Thursday, December 17, 2015

Thinking Digitally

My digital minions: (from L to R) USB DVD/CD player/burner; USB 3.5" floppy drive; USB ZIP drive; and a USB SD card reader.

As some of you know I am currently taking courses in fulfillment of the Society of American Archivist's Digital Archives Specialist (DAS) certification, which I hope to complete in 2016.  DAS certification requires the completion of 9 courses and a test.  The courses cover the topics of models for digital archives, systems that are used to manage digital archival assets, and a variety of courses surrounding electronic records, their appraisal, access, and preservation.

I am mainly focusing on archives-related courses, however I anticipate rounding off that experience by increasing my knowledge in the realm of electronic records.

For today, I wanted to go over my recent course, which was titled "Thinking Digitally."  The reason I want to share some of this with you, dear readers, is that it could come as a surprise that many of the aspects of managing digital materials are derived from the same concerns and issues we experience in the analog realm.

The main thrust of the course was to get participants to think about these issues in a digital sense, then focus on their current skills and abilities and to adapt those when needed to changing environments, requirements, and standards.  The course asked participants to think about the long term ramifications of choices in how digital archives are maintained, especially when dealing with quality factors such as scanning standards, object fixity, and file formats.

We were given instruction on navigating some of the frameworks, models and standards that would be applicable in the digital archives world, such as looking at common metadata schema for digital objects, looking at models for digital archives (like the Open Archival Information System), and evaluating file formats and their preservation needs.

A lot of the discussion around quality was centered on the capture.  Capture is the term we use when scan an image, document, or other material.  The standards used to capture the object determine the quality of the digital object and will have impacts on perceptions of authenticity, impacts on usefulness to patrons, and an impact on future stability and usefulness.  In ensuring high quality deliverables from our work we look at things like pixels-per-inch, resolution, sample rate, color range, bit-depth, window size and compression.

We talked metadata standards and how choosing one standard can impact interoperability of the materials in your system with the materials and structures of other systems, making it harder to share in larger aggregates of archives and other information materials.  Furthermore, in the digital world, some metadata schema allow you capture more detail which facilitates a wider scope of retrieval possibilities for a variety of circumstances.  Some schemas allow you to capture things like preservation metadata (who touched what, when, and how; were things migrated, using what), administrative metadata, and technical metadata (especially useful if materials have unique access requirements, like certain proprietary software programs).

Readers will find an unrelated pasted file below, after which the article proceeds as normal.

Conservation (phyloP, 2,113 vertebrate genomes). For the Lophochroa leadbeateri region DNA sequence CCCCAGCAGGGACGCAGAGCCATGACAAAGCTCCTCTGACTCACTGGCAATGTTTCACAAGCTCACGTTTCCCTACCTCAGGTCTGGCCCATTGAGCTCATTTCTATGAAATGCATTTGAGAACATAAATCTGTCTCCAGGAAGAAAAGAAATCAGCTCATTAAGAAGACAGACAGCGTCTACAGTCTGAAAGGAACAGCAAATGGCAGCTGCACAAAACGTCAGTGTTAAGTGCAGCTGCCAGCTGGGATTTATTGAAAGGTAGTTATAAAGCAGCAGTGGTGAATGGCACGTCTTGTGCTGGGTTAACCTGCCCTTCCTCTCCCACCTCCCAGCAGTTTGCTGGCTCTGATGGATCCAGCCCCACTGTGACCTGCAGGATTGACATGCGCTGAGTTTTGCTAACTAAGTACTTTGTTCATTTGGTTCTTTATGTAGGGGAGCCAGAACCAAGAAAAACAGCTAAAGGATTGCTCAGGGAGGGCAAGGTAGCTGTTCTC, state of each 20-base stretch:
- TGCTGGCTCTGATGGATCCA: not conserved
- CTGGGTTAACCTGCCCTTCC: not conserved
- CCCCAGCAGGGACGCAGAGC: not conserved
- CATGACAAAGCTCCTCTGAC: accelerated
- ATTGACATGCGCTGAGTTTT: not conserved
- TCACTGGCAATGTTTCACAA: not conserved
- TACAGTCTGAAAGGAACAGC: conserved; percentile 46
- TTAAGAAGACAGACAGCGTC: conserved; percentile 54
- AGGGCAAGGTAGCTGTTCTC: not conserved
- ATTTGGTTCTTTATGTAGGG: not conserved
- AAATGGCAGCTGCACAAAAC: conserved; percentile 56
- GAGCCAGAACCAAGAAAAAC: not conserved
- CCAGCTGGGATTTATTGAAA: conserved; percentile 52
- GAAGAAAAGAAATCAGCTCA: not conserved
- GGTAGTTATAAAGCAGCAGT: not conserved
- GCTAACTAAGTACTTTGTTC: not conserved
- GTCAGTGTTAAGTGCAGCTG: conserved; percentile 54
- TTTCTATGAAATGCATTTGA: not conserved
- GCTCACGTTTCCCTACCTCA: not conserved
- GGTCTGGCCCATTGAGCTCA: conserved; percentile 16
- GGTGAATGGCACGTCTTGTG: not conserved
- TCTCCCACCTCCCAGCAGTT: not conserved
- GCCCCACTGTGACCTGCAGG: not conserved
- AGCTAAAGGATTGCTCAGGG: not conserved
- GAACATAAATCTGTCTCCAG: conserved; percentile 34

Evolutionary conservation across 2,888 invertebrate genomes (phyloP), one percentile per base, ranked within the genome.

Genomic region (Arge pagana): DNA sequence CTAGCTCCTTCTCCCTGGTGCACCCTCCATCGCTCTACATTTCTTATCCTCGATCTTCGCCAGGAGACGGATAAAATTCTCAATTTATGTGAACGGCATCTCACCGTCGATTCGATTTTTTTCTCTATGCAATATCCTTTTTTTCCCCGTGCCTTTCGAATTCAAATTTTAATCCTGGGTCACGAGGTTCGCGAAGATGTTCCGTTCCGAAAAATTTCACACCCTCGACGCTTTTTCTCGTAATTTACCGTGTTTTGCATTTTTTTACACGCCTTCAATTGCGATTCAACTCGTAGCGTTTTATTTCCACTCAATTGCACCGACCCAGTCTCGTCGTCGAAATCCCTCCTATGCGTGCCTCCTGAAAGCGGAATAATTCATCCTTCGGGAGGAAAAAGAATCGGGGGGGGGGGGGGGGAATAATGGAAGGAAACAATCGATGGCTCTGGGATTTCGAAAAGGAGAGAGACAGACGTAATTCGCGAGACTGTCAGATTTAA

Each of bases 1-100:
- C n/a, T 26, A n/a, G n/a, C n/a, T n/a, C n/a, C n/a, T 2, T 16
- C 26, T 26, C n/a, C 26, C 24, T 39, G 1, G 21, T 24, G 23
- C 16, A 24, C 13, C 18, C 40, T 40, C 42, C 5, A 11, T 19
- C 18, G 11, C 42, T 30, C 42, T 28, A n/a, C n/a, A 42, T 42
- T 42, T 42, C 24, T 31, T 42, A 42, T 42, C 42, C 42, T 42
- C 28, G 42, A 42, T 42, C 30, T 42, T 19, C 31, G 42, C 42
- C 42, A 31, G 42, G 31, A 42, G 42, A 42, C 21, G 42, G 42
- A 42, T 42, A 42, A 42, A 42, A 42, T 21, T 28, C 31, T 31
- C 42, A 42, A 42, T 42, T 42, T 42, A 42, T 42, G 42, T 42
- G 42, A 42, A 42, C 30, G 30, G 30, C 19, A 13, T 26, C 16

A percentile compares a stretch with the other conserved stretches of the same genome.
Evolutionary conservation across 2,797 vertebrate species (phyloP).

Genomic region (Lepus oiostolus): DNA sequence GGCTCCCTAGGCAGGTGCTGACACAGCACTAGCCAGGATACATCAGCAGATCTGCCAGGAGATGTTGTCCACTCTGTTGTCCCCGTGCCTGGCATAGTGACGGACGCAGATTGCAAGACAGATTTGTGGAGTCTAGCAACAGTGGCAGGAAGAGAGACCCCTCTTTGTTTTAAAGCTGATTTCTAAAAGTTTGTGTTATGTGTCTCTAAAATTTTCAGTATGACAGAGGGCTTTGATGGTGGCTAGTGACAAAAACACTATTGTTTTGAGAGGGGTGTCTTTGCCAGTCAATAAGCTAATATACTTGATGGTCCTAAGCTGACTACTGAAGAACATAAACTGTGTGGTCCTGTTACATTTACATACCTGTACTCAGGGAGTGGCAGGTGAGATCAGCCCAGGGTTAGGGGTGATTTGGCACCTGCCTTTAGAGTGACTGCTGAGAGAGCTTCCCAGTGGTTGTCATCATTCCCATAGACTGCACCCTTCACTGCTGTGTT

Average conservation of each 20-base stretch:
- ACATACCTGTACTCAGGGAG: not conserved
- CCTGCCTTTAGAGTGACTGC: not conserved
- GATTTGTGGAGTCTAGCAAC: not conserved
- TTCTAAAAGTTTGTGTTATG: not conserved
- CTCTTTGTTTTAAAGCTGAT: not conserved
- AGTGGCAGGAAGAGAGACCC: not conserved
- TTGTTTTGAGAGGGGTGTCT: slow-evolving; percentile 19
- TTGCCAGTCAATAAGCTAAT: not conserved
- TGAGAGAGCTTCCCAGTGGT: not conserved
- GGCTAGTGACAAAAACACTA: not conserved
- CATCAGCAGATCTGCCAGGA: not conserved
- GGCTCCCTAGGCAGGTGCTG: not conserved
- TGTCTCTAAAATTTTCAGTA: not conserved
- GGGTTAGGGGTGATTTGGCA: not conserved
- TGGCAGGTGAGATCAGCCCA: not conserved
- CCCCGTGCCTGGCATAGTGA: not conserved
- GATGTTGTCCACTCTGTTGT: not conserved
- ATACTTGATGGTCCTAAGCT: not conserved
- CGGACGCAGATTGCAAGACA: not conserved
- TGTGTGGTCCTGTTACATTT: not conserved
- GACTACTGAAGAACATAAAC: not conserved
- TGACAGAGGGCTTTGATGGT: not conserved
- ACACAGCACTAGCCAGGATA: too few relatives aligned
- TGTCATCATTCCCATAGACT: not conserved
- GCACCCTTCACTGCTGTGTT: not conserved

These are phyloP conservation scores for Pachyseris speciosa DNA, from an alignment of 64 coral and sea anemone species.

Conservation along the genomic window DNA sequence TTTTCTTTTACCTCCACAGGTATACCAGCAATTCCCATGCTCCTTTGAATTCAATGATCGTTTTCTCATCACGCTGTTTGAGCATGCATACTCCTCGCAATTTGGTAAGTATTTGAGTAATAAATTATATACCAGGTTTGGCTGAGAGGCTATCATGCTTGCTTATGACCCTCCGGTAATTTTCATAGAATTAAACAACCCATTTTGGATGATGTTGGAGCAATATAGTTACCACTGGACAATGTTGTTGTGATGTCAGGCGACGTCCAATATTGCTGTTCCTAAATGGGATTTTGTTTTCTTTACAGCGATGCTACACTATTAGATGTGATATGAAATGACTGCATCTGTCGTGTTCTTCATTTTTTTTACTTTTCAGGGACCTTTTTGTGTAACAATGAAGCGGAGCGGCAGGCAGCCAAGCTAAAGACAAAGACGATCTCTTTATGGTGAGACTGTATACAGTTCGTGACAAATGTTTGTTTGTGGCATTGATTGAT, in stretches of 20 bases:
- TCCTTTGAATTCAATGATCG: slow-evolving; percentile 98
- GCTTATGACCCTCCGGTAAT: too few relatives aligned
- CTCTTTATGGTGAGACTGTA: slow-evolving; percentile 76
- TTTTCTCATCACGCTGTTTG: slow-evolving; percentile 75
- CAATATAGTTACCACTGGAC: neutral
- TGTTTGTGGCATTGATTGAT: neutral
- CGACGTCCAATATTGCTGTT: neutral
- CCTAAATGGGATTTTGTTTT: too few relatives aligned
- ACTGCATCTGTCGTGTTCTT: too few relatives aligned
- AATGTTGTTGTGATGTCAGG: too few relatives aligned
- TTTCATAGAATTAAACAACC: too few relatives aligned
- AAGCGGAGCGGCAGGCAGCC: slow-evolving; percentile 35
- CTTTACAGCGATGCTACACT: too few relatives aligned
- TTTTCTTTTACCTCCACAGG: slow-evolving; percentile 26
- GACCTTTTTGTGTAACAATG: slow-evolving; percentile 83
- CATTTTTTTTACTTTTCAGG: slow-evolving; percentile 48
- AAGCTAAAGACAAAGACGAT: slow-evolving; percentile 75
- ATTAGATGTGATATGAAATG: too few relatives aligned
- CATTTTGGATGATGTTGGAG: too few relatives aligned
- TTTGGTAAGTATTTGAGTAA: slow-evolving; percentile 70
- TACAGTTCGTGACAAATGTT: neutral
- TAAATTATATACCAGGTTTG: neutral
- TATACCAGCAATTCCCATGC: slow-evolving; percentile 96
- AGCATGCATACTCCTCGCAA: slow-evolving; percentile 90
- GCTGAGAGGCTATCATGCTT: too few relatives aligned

Lastly, we discussed how these concepts inform later actions in the archives, such as access to the materials, display of assets, etc.

All this is to say that transferring documents, images and data of enduring value is not as simple as dropping things into a directory and then searching in Explorer.  One thing that can greatly help with delivering digital assets to this archives (or any, really) is to have a preliminary discussion with the archivist to determine what you have, how it is currently stored/arranged/described, and what potential migrations to more stable formats would be needed.  The more discussion, the easier and more direct the donation or transfer becomes, with the overarching benefit being that there is a lower chance of context becoming un-tethered during the process.

Do you manage electronic records?  Do have work that was created digitally and you are unsure how that can be maintained in perpetuity?  Give me a call and we can discuss.

Till next time,

Wednesday, December 16, 2015

Holiday stories from UOMS students' families, December 1964

Looking through back issues of "What's Going On" (some of my personal favorites for institutional history), I came across a lovely spread in the December 1964 issue of the campus publication highlighting holiday tales from students of the University of Oregon Medical School. 

While there were some of the expected stories of the hardworking intern father and his lovely stay-at-home wife and children (with suitably adorable accompanying photos), I was very pleasantly surprised to see solid representation of female students and medical professionals. So, in honor of finals week, and as you settle in the holiday mood, please enjoy this sweet stories of former UOMS students!

The bacteriologist and the physiology graduate student...
The senior medical student...

The urology resident's large, lively family... 

The dietetic intern and the orthodontics graduate student...

Finally, my favorite, the student nurse and the husband who gave up his job in Tillamook so she could attend nursing school!